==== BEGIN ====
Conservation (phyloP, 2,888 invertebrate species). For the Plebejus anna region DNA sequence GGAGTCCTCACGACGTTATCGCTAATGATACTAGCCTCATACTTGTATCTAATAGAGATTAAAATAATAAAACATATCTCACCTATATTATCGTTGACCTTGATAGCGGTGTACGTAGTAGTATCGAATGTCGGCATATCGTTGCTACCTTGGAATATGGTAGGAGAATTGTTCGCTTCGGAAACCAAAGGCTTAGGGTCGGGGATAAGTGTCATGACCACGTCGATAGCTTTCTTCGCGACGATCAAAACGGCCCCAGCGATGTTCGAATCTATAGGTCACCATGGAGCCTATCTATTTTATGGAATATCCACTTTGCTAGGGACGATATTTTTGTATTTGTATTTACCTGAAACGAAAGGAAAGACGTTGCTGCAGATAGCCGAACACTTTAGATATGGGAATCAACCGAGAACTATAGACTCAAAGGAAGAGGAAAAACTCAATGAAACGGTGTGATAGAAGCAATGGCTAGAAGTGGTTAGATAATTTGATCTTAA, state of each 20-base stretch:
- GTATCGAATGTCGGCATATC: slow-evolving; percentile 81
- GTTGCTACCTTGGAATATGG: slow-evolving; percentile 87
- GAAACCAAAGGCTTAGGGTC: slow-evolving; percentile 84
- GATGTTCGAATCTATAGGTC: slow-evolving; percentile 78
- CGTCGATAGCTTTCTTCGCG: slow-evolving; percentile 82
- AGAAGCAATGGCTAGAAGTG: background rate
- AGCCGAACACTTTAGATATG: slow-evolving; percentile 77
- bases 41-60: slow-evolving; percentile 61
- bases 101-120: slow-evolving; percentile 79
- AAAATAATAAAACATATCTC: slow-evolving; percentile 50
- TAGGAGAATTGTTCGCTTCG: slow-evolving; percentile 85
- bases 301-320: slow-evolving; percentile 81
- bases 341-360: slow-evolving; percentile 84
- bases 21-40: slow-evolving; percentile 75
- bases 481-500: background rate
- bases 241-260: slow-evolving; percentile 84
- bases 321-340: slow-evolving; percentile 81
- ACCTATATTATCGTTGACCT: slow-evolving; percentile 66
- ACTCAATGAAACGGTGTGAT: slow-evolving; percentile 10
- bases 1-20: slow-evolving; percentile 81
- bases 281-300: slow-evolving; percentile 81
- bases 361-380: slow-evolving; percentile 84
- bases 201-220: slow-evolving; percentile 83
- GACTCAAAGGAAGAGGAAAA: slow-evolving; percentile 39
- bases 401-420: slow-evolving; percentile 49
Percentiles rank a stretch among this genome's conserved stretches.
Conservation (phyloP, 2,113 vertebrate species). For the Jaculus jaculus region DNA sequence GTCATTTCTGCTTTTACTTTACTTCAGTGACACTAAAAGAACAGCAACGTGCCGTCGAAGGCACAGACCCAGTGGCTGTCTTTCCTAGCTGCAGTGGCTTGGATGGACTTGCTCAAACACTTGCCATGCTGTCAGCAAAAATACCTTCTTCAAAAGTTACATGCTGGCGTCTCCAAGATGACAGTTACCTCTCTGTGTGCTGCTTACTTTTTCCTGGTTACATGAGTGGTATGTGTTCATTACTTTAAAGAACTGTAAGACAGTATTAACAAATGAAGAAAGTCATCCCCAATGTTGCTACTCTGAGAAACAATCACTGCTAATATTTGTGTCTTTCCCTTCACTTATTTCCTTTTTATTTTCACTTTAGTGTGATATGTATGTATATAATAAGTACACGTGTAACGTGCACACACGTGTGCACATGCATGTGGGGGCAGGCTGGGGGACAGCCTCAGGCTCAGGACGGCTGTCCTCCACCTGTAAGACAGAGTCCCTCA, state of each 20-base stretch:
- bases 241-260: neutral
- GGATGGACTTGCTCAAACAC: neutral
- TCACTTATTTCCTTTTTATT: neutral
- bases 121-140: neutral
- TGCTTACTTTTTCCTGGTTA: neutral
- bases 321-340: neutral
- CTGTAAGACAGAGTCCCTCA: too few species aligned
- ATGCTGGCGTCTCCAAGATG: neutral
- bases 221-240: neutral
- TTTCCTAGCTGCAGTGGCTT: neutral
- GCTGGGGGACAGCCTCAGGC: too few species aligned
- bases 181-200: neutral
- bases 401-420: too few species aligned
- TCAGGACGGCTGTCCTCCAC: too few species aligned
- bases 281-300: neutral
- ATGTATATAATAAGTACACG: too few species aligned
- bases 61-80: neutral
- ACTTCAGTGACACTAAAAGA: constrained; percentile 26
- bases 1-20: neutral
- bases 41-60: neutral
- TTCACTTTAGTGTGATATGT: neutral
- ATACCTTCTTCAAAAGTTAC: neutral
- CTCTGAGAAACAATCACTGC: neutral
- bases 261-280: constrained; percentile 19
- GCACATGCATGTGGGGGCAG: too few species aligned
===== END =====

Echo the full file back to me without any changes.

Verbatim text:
Conservation (phyloP, 2,888 invertebrate species). For the Plebejus anna region DNA sequence GGAGTCCTCACGACGTTATCGCTAATGATACTAGCCTCATACTTGTATCTAATAGAGATTAAAATAATAAAACATATCTCACCTATATTATCGTTGACCTTGATAGCGGTGTACGTAGTAGTATCGAATGTCGGCATATCGTTGCTACCTTGGAATATGGTAGGAGAATTGTTCGCTTCGGAAACCAAAGGCTTAGGGTCGGGGATAAGTGTCATGACCACGTCGATAGCTTTCTTCGCGACGATCAAAACGGCCCCAGCGATGTTCGAATCTATAGGTCACCATGGAGCCTATCTATTTTATGGAATATCCACTTTGCTAGGGACGATATTTTTGTATTTGTATTTACCTGAAACGAAAGGAAAGACGTTGCTGCAGATAGCCGAACACTTTAGATATGGGAATCAACCGAGAACTATAGACTCAAAGGAAGAGGAAAAACTCAATGAAACGGTGTGATAGAAGCAATGGCTAGAAGTGGTTAGATAATTTGATCTTAA, state of each 20-base stretch:
- GTATCGAATGTCGGCATATC: slow-evolving; percentile 81
- GTTGCTACCTTGGAATATGG: slow-evolving; percentile 87
- GAAACCAAAGGCTTAGGGTC: slow-evolving; percentile 84
- GATGTTCGAATCTATAGGTC: slow-evolving; percentile 78
- CGTCGATAGCTTTCTTCGCG: slow-evolving; percentile 82
- AGAAGCAATGGCTAGAAGTG: background rate
- AGCCGAACACTTTAGATATG: slow-evolving; percentile 77
- bases 41-60: slow-evolving; percentile 61
- bases 101-120: slow-evolving; percentile 79
- AAAATAATAAAACATATCTC: slow-evolving; percentile 50
- TAGGAGAATTGTTCGCTTCG: slow-evolving; percentile 85
- bases 301-320: slow-evolving; percentile 81
- bases 341-360: slow-evolving; percentile 84
- bases 21-40: slow-evolving; percentile 75
- bases 481-500: background rate
- bases 241-260: slow-evolving; percentile 84
- bases 321-340: slow-evolving; percentile 81
- ACCTATATTATCGTTGACCT: slow-evolving; percentile 66
- ACTCAATGAAACGGTGTGAT: slow-evolving; percentile 10
- bases 1-20: slow-evolving; percentile 81
- bases 281-300: slow-evolving; percentile 81
- bases 361-380: slow-evolving; percentile 84
- bases 201-220: slow-evolving; percentile 83
- GACTCAAAGGAAGAGGAAAA: slow-evolving; percentile 39
- bases 401-420: slow-evolving; percentile 49
Percentiles rank a stretch among this genome's conserved stretches.
Conservation (phyloP, 2,113 vertebrate species). For the Jaculus jaculus region DNA sequence GTCATTTCTGCTTTTACTTTACTTCAGTGACACTAAAAGAACAGCAACGTGCCGTCGAAGGCACAGACCCAGTGGCTGTCTTTCCTAGCTGCAGTGGCTTGGATGGACTTGCTCAAACACTTGCCATGCTGTCAGCAAAAATACCTTCTTCAAAAGTTACATGCTGGCGTCTCCAAGATGACAGTTACCTCTCTGTGTGCTGCTTACTTTTTCCTGGTTACATGAGTGGTATGTGTTCATTACTTTAAAGAACTGTAAGACAGTATTAACAAATGAAGAAAGTCATCCCCAATGTTGCTACTCTGAGAAACAATCACTGCTAATATTTGTGTCTTTCCCTTCACTTATTTCCTTTTTATTTTCACTTTAGTGTGATATGTATGTATATAATAAGTACACGTGTAACGTGCACACACGTGTGCACATGCATGTGGGGGCAGGCTGGGGGACAGCCTCAGGCTCAGGACGGCTGTCCTCCACCTGTAAGACAGAGTCCCTCA, state of each 20-base stretch:
- bases 241-260: neutral
- GGATGGACTTGCTCAAACAC: neutral
- TCACTTATTTCCTTTTTATT: neutral
- bases 121-140: neutral
- TGCTTACTTTTTCCTGGTTA: neutral
- bases 321-340: neutral
- CTGTAAGACAGAGTCCCTCA: too few species aligned
- ATGCTGGCGTCTCCAAGATG: neutral
- bases 221-240: neutral
- TTTCCTAGCTGCAGTGGCTT: neutral
- GCTGGGGGACAGCCTCAGGC: too few species aligned
- bases 181-200: neutral
- bases 401-420: too few species aligned
- TCAGGACGGCTGTCCTCCAC: too few species aligned
- bases 281-300: neutral
- ATGTATATAATAAGTACACG: too few species aligned
- bases 61-80: neutral
- ACTTCAGTGACACTAAAAGA: constrained; percentile 26
- bases 1-20: neutral
- bases 41-60: neutral
- TTCACTTTAGTGTGATATGT: neutral
- ATACCTTCTTCAAAAGTTAC: neutral
- CTCTGAGAAACAATCACTGC: neutral
- bases 261-280: constrained; percentile 19
- GCACATGCATGTGGGGGCAG: too few species aligned